So what’s behind SQL’s soar to the top? The ever-increasing use of databases, for one. SQL has become the primary query language for accessing and managing data stored in such databases—specifically relational databases, which represent data in table form with rows and columns. Databases serve as the foundation of many enterprise applications and are increasingly found in other places as well, for example taking the place of traditional file systems in smartphones.
“This ubiquity means that every software developer will have to interact with databases no matter the field, and SQL is the de facto standard for interacting with databases,” says Andy Pavlo, a professor specializing in database management at the Carnegie Mellon University (CMU) School of Computer Science and a member of the CMU database group.
The use of SQL within streaming systems opens up a new chapter.
That sentiment is echoed by Torsten Suel, a professor and director of undergraduate programs in computer science and engineering at the NYU Tandon School of Engineering. “A lot of our technological infrastructure uses relational databases to store and query their data, and while not the only way, SQL is still considered the main way—or most powerful way—to interface with relational databases,” he says.
Beyond the utility of databases in themselves, big data and the growth of streaming architecture are contributing to SQL’s rise. “Markets such as retail, e-commerce, and energy are seeing growing interest in applications where data has to be processed and analyzed in real time,” says Manish Devgan, chief product officer at real-time data platform Hazelcast. “The use of SQL within streaming systems opens up a new chapter in the story of SQL within the data domain.”
Even the fields of data science and machine learning are propelling SQL to the top. “We have this huge boom in data science and machine learning, and students focusing on these fields during their studies often also take a database course, which usually involves learning SQL,” says Suel. “So it could be a side effect of the data-science-and-machine-learning boom.”
Consequently, even if you mostly program in, say, Python or C++, it’s increasingly important that your application can talk to an SQL database. “Most of the software we develop depends on relational databases, and we rely on SQL,” says Andrey Maximov, chief technology officer at the Web development agency Five Jars. “The development process often goes through setting requirements and specifications, which very much comply with the ideas of relational databases.”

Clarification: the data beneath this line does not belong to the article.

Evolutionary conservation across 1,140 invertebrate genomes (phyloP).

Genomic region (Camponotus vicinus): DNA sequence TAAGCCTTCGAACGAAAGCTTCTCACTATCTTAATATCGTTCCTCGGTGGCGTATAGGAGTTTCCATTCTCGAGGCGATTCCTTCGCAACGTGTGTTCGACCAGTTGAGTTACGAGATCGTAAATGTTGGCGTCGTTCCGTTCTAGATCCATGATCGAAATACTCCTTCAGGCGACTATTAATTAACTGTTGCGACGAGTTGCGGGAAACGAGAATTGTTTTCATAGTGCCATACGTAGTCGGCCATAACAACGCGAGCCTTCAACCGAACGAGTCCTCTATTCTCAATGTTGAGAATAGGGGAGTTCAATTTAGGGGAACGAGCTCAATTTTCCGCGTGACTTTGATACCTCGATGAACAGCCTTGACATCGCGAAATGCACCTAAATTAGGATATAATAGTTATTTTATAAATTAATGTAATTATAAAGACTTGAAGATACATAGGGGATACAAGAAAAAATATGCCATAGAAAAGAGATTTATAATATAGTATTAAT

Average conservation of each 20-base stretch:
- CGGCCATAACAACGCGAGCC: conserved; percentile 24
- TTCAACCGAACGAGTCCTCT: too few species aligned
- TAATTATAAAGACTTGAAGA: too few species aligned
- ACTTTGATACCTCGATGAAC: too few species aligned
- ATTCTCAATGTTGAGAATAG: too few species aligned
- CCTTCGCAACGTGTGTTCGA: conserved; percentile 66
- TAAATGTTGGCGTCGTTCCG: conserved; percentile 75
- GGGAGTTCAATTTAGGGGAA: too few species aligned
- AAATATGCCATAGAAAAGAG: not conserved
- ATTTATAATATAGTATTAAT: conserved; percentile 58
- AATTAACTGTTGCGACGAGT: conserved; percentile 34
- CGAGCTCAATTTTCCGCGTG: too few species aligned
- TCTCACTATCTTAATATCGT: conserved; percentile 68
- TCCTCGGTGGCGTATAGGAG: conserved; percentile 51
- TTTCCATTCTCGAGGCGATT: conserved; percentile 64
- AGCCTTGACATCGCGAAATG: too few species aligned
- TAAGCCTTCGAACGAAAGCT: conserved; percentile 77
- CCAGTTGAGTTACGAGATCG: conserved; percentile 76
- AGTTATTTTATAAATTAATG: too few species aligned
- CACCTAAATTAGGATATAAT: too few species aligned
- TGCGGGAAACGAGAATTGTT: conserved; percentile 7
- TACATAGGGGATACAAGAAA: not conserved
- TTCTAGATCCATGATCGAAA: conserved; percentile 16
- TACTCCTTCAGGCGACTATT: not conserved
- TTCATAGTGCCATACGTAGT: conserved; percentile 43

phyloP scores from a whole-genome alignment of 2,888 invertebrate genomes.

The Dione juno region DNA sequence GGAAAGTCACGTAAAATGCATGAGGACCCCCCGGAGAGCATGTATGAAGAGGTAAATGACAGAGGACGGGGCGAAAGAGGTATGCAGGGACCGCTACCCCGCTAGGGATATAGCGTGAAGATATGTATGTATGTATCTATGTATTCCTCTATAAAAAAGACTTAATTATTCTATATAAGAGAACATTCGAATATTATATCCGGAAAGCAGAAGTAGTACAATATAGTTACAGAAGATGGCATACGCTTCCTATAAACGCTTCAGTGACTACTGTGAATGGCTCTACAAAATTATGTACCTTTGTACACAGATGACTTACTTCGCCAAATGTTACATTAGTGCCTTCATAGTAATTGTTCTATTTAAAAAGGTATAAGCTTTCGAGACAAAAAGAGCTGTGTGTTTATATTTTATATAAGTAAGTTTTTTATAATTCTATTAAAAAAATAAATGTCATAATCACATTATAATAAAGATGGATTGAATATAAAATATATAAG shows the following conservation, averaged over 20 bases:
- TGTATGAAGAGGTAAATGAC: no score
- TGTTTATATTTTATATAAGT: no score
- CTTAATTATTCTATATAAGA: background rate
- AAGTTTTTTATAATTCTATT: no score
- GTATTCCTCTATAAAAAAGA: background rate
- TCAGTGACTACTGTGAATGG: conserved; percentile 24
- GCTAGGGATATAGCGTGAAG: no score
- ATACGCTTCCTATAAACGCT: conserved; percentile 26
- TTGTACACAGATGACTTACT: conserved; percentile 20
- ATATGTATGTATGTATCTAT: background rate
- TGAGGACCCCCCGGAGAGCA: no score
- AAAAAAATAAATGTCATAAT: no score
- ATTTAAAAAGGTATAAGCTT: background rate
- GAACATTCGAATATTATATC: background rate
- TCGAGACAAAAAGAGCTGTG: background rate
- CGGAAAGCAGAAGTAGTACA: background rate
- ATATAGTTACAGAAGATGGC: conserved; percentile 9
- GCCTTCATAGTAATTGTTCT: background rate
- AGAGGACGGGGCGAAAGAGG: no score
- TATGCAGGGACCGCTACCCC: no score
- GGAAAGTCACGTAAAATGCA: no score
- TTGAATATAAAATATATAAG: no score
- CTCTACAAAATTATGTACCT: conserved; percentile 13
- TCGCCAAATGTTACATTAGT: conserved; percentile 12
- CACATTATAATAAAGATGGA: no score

The existing software and tooling ecosystem that relies on SQL is vast.
This means learning SQL will benefit your career as a programmer—and it’s a fairly intuitive language to pick up. “SQL is a mature technology,” says Maximov, who has been a developer for more than a decade and has extensive experience in SQL programming. “It’s taught in colleges and universities, and it’s really easy to learn.”
SQL has been around since the 1970s, with computer scientists from IBM developing Sequel, the first version of the language. It was standardized more than a decade later, and new versions of the SQL standard continue to be published. “The SQL standards body has done an excellent job adapting to emerging technology trends and expanding the language over the decades,” Pavlo says. “And the existing software and tooling ecosystem that relies on SQL is vast.”
Having been around for more than 50 years, SQL has seen new technologies arise to challenge its enduring power. “Reports of the impending death of SQL used to be quite a regular occurrence over the years, especially with the rise of the NoSQL movement,” says Devgan. NoSQL refers to a type of database developed in the late 2000s that stores data in a format other than tables, such as documents or graphs with nodes and edges. Even tech giants like Google experimented with NoSQL. The company initially designed its database service, Cloud Spanner, as a NoSQL database, but soon realized it needed a robust and expressive query language, so it turned back to SQL.
“Every decade, another hyped-up database technology comes along that claims SQL is terrible, slow, or impractical,” Pavlo says. “Over time, the conventional wisdom comes back to realizing that [SQL] is a good idea, and everyone returns to it.”
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Rina Diane Caballar is a journalist and former software engineer based in Wellington, New Zealand.